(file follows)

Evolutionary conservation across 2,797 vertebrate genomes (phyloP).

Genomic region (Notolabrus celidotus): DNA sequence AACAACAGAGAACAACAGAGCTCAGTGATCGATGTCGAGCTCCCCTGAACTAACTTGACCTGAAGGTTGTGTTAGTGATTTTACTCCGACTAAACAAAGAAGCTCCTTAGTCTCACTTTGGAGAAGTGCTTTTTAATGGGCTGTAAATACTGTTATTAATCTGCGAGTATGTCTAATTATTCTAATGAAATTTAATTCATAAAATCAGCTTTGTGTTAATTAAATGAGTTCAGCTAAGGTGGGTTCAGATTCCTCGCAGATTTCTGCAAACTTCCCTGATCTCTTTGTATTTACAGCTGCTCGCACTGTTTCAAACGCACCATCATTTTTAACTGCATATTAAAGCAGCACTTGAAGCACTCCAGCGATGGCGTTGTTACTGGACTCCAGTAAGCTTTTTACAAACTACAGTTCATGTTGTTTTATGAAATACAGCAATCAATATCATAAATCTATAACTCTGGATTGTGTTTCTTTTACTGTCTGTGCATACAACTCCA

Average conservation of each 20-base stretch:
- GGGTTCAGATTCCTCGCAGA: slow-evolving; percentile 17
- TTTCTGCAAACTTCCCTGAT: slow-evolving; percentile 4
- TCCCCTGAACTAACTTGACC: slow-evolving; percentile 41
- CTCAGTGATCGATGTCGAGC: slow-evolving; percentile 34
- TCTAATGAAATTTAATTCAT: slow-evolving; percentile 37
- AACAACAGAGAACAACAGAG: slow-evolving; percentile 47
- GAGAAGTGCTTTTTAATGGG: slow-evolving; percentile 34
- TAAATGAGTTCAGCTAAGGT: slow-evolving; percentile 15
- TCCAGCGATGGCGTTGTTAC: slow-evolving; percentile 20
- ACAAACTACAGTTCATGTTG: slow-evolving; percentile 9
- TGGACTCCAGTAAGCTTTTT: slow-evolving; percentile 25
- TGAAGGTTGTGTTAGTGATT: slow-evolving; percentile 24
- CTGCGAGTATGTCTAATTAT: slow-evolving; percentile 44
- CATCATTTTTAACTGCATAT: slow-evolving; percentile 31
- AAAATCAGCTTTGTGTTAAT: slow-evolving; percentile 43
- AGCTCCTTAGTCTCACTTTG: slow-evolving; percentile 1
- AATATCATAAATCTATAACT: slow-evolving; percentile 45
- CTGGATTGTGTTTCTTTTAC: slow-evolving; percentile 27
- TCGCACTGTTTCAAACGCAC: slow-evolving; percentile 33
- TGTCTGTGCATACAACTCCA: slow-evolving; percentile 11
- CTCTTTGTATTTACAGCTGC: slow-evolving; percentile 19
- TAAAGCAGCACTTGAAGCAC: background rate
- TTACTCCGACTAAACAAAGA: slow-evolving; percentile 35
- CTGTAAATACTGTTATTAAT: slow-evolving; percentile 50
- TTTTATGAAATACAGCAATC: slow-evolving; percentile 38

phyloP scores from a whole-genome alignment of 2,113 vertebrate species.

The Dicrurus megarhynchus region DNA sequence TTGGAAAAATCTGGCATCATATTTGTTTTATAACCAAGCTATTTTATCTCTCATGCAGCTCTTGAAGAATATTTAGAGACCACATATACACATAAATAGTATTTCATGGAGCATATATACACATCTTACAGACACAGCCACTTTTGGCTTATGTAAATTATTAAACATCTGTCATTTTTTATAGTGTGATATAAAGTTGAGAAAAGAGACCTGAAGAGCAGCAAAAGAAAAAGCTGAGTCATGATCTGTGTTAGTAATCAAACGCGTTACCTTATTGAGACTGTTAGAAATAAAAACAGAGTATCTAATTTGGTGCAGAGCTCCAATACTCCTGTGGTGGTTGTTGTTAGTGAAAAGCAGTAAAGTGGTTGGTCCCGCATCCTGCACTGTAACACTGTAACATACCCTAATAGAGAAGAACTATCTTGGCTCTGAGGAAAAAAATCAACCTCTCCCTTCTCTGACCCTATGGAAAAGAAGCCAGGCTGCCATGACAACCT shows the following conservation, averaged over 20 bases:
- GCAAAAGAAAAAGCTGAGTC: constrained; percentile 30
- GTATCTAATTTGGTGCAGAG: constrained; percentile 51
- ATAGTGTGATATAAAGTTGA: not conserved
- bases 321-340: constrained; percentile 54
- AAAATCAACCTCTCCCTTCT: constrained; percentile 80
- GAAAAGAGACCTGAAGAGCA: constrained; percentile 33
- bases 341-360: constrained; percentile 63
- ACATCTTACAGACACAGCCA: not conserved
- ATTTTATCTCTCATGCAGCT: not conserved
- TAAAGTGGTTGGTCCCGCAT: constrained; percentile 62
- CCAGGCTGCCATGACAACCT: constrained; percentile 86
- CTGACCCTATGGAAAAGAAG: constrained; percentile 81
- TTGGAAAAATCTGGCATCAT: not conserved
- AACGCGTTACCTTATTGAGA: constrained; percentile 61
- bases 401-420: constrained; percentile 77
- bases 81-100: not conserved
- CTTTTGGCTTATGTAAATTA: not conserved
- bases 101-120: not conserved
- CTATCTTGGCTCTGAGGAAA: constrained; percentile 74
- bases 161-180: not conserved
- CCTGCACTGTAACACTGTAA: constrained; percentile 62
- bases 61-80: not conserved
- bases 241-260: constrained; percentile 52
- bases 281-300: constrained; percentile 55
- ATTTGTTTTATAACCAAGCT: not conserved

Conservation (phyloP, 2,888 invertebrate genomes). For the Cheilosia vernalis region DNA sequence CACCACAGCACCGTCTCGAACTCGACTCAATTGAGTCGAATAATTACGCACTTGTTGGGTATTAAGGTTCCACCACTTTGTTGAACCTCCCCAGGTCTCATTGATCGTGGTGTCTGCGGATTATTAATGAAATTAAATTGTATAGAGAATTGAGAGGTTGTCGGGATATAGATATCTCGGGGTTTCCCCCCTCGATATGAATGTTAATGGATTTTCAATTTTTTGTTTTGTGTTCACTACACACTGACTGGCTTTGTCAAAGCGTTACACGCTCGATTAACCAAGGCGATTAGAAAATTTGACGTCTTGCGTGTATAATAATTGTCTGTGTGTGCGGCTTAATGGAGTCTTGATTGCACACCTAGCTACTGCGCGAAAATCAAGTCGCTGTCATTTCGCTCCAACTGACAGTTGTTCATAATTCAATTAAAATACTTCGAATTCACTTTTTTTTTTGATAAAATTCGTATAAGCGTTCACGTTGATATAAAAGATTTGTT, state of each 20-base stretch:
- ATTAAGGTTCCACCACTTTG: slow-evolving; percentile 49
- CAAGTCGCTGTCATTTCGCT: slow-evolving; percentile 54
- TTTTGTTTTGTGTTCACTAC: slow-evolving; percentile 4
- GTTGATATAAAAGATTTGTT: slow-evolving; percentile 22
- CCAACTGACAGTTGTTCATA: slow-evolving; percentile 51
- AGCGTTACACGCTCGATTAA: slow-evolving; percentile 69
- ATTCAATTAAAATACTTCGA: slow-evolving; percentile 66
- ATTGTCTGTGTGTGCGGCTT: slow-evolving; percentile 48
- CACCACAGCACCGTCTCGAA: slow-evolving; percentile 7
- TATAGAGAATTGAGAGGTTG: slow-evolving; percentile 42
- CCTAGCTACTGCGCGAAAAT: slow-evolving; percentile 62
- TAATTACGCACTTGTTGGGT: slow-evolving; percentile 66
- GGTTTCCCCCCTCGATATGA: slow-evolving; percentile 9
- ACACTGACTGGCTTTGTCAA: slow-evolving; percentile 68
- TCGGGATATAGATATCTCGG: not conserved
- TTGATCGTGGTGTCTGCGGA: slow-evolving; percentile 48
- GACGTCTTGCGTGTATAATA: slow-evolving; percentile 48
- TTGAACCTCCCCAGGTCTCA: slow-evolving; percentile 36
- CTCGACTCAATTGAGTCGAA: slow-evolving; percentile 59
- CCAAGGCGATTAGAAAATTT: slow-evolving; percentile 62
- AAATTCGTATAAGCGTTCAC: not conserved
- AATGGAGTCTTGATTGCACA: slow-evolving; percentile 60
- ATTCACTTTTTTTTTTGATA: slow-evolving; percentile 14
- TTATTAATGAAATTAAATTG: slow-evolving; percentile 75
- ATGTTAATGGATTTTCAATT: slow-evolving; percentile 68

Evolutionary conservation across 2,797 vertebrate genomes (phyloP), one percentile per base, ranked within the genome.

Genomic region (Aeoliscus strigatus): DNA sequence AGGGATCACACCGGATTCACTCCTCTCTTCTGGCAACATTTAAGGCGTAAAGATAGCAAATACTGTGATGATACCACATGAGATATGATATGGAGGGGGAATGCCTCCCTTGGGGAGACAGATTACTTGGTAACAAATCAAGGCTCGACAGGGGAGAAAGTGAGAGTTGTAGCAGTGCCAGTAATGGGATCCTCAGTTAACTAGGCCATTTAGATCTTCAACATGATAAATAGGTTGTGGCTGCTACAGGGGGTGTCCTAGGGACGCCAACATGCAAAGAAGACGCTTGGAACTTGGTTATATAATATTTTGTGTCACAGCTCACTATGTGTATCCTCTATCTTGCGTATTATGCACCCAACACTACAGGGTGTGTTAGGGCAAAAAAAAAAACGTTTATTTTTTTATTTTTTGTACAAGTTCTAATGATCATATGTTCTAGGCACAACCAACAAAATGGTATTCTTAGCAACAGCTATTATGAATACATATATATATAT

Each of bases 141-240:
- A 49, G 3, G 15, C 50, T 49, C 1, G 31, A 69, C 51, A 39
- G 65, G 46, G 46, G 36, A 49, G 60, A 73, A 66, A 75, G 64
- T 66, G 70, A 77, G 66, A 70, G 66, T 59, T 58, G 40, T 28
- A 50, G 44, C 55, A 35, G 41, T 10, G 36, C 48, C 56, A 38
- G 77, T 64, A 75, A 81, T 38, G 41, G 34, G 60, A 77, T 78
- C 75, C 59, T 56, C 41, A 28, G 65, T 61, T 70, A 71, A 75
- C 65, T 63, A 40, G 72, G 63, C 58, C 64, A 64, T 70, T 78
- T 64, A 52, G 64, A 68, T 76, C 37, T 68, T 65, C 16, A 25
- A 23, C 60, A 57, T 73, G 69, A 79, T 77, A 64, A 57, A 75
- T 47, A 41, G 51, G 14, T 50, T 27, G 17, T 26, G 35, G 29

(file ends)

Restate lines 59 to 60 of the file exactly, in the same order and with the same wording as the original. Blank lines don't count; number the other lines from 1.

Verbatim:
- TTTTGTTTTGTGTTCACTAC: slow-evolving; percentile 4
- GTTGATATAAAAGATTTGTT: slow-evolving; percentile 22